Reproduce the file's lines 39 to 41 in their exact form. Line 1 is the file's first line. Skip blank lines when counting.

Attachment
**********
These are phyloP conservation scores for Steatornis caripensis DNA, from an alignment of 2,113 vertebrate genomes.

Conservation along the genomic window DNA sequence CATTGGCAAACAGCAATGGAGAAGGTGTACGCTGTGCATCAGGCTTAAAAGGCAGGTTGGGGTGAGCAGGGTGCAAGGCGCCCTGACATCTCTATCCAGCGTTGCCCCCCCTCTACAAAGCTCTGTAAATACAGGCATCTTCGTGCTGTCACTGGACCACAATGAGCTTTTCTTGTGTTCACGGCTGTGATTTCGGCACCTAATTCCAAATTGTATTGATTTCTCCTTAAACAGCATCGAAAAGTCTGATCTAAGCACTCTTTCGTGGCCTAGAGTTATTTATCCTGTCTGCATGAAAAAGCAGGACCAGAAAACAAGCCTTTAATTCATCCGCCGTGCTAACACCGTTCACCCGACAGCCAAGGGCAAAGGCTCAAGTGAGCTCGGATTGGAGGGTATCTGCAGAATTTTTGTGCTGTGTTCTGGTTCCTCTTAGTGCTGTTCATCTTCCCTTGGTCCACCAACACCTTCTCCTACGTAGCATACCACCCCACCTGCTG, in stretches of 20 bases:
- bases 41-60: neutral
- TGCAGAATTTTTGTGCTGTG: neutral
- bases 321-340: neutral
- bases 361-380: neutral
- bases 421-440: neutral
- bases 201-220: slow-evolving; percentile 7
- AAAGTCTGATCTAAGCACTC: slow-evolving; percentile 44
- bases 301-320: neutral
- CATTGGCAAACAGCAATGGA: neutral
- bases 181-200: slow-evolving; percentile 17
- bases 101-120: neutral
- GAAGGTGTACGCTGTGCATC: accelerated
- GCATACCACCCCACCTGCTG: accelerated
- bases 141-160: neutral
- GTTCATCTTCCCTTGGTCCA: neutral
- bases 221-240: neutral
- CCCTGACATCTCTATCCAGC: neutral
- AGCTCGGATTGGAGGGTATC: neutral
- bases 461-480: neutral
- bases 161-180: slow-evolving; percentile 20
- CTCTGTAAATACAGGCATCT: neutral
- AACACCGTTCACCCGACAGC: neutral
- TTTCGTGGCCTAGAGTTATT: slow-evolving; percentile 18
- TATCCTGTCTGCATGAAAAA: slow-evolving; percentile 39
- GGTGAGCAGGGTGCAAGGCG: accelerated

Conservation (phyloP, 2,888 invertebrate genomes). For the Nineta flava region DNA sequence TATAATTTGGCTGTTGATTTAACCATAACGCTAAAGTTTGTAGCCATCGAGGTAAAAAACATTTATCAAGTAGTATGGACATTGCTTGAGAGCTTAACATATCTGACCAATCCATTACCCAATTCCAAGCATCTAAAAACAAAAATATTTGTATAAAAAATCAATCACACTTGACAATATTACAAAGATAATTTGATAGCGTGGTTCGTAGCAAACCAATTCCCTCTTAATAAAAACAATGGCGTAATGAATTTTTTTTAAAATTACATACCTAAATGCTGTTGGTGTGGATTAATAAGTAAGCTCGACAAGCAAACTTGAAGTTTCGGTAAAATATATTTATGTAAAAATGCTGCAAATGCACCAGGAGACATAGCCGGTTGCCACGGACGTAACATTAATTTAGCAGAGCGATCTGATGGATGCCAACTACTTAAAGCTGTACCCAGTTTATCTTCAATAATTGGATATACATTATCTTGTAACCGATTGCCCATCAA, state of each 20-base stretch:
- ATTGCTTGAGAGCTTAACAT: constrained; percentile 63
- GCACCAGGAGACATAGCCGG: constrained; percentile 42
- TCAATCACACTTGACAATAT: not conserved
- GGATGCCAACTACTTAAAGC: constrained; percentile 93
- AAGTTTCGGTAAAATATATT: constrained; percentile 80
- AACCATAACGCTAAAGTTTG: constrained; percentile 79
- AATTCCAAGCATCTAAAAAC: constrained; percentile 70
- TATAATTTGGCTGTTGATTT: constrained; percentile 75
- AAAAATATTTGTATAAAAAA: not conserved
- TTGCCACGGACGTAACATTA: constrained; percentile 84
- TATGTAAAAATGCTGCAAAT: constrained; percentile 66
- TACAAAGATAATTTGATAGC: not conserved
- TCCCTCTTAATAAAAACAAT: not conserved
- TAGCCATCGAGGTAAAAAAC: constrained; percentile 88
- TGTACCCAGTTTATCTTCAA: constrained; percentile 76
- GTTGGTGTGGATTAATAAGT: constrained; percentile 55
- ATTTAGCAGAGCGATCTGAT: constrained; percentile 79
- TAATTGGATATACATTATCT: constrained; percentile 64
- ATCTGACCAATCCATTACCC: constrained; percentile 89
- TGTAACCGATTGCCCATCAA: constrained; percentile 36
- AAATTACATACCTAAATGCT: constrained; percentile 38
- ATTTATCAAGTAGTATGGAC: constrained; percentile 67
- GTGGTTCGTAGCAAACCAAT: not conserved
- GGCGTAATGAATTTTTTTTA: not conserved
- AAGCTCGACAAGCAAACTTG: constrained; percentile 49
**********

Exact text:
- TATGTAAAAATGCTGCAAAT: constrained; percentile 66
- TACAAAGATAATTTGATAGC: not conserved
- TCCCTCTTAATAAAAACAAT: not conserved